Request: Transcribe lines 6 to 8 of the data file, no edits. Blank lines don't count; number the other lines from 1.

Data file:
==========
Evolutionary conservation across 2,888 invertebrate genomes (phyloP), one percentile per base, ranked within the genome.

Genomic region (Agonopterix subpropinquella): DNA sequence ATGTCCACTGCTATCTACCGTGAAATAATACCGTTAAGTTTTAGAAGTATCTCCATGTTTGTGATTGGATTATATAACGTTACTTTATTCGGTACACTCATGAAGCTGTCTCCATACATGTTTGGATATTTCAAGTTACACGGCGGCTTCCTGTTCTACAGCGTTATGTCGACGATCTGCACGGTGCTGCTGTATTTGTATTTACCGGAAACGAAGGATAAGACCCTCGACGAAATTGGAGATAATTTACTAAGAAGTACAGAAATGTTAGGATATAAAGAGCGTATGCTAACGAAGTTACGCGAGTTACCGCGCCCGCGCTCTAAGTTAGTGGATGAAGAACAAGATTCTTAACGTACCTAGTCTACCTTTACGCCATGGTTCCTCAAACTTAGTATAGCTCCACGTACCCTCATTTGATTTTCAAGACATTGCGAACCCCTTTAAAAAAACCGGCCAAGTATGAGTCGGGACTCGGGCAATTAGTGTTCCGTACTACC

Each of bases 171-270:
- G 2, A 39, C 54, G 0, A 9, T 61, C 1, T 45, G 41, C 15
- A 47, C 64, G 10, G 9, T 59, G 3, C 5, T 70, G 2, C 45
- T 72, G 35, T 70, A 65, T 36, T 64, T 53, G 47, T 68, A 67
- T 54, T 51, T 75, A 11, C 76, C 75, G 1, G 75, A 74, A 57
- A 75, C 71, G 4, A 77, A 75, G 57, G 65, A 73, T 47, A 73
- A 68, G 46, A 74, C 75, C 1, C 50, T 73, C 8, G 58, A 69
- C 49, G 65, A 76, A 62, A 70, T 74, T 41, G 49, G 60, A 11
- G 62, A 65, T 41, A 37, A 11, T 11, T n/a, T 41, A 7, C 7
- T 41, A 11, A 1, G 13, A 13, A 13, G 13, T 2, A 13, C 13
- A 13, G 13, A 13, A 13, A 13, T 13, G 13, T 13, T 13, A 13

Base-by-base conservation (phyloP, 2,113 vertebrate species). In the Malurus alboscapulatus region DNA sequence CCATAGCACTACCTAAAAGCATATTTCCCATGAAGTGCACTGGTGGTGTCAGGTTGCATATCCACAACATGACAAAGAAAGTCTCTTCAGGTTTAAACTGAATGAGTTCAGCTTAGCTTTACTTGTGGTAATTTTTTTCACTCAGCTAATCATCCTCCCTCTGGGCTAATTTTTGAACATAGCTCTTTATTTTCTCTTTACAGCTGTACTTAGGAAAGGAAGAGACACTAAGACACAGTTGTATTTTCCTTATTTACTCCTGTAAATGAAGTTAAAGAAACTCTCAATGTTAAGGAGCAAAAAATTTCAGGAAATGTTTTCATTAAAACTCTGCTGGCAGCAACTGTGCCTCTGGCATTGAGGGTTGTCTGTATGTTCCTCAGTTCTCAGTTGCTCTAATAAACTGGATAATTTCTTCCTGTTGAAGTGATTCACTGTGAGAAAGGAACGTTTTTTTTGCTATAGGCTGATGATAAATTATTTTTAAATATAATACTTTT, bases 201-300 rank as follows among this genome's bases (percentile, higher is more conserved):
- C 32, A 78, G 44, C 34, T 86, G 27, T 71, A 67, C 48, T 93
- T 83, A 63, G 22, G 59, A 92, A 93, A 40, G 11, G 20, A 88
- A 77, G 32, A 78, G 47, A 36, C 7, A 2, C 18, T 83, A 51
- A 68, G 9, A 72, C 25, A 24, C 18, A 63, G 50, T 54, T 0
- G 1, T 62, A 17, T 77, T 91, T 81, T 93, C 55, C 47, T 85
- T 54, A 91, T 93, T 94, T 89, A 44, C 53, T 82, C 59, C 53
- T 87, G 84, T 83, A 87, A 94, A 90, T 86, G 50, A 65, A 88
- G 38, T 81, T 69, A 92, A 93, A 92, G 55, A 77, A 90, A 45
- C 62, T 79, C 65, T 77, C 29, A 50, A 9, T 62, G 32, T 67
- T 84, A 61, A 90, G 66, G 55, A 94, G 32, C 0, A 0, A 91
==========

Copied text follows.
- T 72, G 35, T 70, A 65, T 36, T 64, T 53, G 47, T 68, A 67
- T 54, T 51, T 75, A 11, C 76, C 75, G 1, G 75, A 74, A 57
- A 75, C 71, G 4, A 77, A 75, G 57, G 65, A 73, T 47, A 73